For Europe’s huge tourism sector, the threat of attack could not be more severe. The airline industry has been going strong over the course of a summer to offset high fuel costs, and tourist destinations need a tourism rebound to help revive the national economy.

In at least one case, the labor pressure is paying off. At Amsterdam Schiphol Airport, where a lack of ground staff led to a near riot as some travelers were unable to board their planes after hours of security queuing, management and unions agreed to raise wages. and improve working conditions throughout the airport. The deal is intended to limit what unions see as a race to the bottom between airport contractors competing for work through low wages and precarious contracts.

The airport hopes the changes will attract new recruits. The higher costs can be borne by the airlines and ultimately passed on to travelers through fares, but the alternative is further delays and cancellations that can be significantly more expensive.

Laura Nurski, labor economist at Bruegel, a Brussels-based think-tank, said: “Workers are not only well positioned, but also have good reason to bargain and demand higher wages in the workplace. this context. “Airline companies try to offer low fares,” she said. “But when you fly cheap, the cost comes from the wages or conditions of the people who work there.”

Mariel, a Paris airport employee, is among those who say such a situation is no longer sustainable. She said her monthly mortgage is about 1,500 euros (about $1,560), and her monthly rent is 900 euros. The soaring prices of energy, gasoline and food now eat up her paycheck before the next payday.

Ms. Marinel, who works for ICTS France, a company contracted by the Paris airport authorities to provide baggage and security staff for most of us, is in the same position.

Marivel, who is also a member of the Confédération Générale du Travail, one of the French unions demanding higher wages, added.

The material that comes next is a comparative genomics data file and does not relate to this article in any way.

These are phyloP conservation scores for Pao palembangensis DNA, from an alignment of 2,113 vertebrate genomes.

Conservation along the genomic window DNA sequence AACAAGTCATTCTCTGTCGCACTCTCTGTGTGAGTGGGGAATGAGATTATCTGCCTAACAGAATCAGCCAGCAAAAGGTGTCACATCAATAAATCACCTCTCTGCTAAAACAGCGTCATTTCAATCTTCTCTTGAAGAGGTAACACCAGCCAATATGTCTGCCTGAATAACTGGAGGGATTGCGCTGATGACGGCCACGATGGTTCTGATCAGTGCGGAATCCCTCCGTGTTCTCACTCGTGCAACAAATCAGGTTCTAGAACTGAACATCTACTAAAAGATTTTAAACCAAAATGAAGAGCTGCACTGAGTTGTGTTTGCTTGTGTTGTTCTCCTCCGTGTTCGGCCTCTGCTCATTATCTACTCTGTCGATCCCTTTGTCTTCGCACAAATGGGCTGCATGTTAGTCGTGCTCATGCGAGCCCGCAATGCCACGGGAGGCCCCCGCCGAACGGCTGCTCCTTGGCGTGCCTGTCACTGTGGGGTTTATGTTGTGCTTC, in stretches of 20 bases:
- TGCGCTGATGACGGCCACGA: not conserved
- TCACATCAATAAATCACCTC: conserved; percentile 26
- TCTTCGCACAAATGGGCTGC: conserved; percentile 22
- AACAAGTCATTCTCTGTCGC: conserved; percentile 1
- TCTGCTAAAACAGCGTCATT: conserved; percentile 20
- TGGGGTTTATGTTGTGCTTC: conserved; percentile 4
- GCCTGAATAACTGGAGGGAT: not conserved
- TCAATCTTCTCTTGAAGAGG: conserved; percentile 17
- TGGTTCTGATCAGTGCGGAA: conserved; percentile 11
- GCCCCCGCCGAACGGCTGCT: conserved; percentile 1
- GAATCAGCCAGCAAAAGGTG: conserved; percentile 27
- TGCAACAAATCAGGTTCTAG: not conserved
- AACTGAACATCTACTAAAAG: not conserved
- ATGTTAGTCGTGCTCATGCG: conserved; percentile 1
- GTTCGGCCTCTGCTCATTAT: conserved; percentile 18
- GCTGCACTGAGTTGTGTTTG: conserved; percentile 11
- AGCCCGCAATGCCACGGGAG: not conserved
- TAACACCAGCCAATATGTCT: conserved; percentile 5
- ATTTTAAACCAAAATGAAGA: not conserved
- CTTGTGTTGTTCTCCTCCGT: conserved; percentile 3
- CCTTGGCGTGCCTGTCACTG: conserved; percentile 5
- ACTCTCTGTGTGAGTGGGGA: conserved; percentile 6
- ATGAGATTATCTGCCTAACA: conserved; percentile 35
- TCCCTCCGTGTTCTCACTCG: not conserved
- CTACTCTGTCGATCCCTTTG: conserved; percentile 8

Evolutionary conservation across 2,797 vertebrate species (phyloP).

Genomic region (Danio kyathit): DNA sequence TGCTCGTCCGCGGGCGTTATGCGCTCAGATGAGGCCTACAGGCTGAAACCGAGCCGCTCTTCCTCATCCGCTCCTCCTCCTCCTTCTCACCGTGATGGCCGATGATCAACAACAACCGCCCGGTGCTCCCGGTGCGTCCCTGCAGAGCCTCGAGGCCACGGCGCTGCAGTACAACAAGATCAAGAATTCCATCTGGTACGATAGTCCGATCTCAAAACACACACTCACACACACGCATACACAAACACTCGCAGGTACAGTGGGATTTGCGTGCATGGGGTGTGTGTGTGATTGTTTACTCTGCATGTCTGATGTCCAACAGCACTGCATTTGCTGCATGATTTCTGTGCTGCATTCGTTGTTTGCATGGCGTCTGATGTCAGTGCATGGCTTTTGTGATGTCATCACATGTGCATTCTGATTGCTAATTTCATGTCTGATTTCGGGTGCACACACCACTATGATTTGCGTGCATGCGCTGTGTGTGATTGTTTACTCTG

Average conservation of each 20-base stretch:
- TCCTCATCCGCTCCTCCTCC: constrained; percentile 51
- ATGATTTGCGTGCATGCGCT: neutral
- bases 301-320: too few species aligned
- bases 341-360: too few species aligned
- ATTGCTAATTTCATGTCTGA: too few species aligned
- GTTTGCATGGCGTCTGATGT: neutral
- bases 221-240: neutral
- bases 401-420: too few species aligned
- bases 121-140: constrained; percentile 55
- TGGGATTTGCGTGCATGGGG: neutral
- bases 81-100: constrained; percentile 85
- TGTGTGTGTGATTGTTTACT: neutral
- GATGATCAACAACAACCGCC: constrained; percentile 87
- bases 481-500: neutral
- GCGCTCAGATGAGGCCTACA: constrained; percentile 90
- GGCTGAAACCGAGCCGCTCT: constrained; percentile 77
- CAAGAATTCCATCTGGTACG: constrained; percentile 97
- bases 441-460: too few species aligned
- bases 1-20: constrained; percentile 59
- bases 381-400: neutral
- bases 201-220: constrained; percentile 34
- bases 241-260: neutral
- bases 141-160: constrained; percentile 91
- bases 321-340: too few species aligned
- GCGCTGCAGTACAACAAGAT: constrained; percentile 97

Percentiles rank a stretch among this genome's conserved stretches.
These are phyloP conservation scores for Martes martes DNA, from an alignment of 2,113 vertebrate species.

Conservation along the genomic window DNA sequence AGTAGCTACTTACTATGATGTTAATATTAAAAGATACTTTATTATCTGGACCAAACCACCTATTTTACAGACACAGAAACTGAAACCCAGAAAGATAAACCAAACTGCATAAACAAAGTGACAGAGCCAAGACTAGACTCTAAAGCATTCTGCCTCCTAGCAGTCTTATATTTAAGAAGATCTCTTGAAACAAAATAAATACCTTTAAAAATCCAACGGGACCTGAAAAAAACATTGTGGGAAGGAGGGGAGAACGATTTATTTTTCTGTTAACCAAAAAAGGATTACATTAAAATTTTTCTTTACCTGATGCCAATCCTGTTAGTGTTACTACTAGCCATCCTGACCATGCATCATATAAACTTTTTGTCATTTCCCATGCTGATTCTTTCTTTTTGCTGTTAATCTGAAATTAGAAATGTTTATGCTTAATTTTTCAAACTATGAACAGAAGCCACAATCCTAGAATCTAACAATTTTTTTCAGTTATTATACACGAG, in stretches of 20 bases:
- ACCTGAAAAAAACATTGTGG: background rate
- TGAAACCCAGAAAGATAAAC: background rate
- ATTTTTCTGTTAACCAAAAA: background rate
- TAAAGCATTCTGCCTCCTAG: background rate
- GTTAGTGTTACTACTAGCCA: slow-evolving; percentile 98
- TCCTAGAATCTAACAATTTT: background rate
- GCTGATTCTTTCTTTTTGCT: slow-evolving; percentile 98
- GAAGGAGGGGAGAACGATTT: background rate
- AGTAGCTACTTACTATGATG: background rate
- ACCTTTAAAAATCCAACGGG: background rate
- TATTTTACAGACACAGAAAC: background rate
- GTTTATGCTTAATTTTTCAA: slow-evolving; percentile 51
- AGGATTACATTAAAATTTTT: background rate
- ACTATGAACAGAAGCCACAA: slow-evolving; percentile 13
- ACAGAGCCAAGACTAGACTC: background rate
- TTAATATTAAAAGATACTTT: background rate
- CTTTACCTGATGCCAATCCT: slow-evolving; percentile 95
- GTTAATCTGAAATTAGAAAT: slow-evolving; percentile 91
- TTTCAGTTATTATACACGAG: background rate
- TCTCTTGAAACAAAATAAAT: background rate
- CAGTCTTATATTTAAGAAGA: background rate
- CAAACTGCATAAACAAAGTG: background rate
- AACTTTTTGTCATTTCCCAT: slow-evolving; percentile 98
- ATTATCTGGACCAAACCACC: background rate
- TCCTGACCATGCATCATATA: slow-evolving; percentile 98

At the same time, companies like the one for which Ms. Marinel works have struggled to replace those who have been laid off or laid off during the pandemics, putting stress on remaining employees. Some jobs require working weekends or working in different shifts day and night.

Aéroports de Paris, which operates the Charles de Gaulle and Orly airports, said in a statement that it still needed to find at least 4,000 workers. ICTS did not respond to a request for comment.

“A lot of people have left because they realize there is a life beyond the frantic hours and low pay,” said Ms. “The salary is not good enough for the conditions.”

In a recent campaign to recruit 400 people from an unemployment center near the airport, only 20 people took the job, she added. “Some people come to work, they stay half a day. They take a break from eating, and then we don’t see them again,” said Mariel, whose union is demanding a €300 a month increase.

Whether the momentum will last remains to be seen. Daniel Kral, senior economist at Oxford Economics, said: “While leverage is on workers’ side, it is precisely the conditions that lead to demand for higher wages that are likely to cool down,” said Daniel Kral, economist. senior economist at Oxford Economics, said.

“We have a big cyclical rebound and reopening, which is creating a labor shortage,” Kral said. “But we are also entering a difficult period: There are fears of a major recession, central banks are tightening policy. So this will have a cooling effect on the labor market. “

And while many people are spending lavishly after two years without a vacation, record inflation could quickly reduce the need to travel and save money.

“With inflation sky-high, people are worried about the future, so that will have a big impact on consumers,” Mr. Kral said. “People are spending like crazy now, but they’ll be more sober.”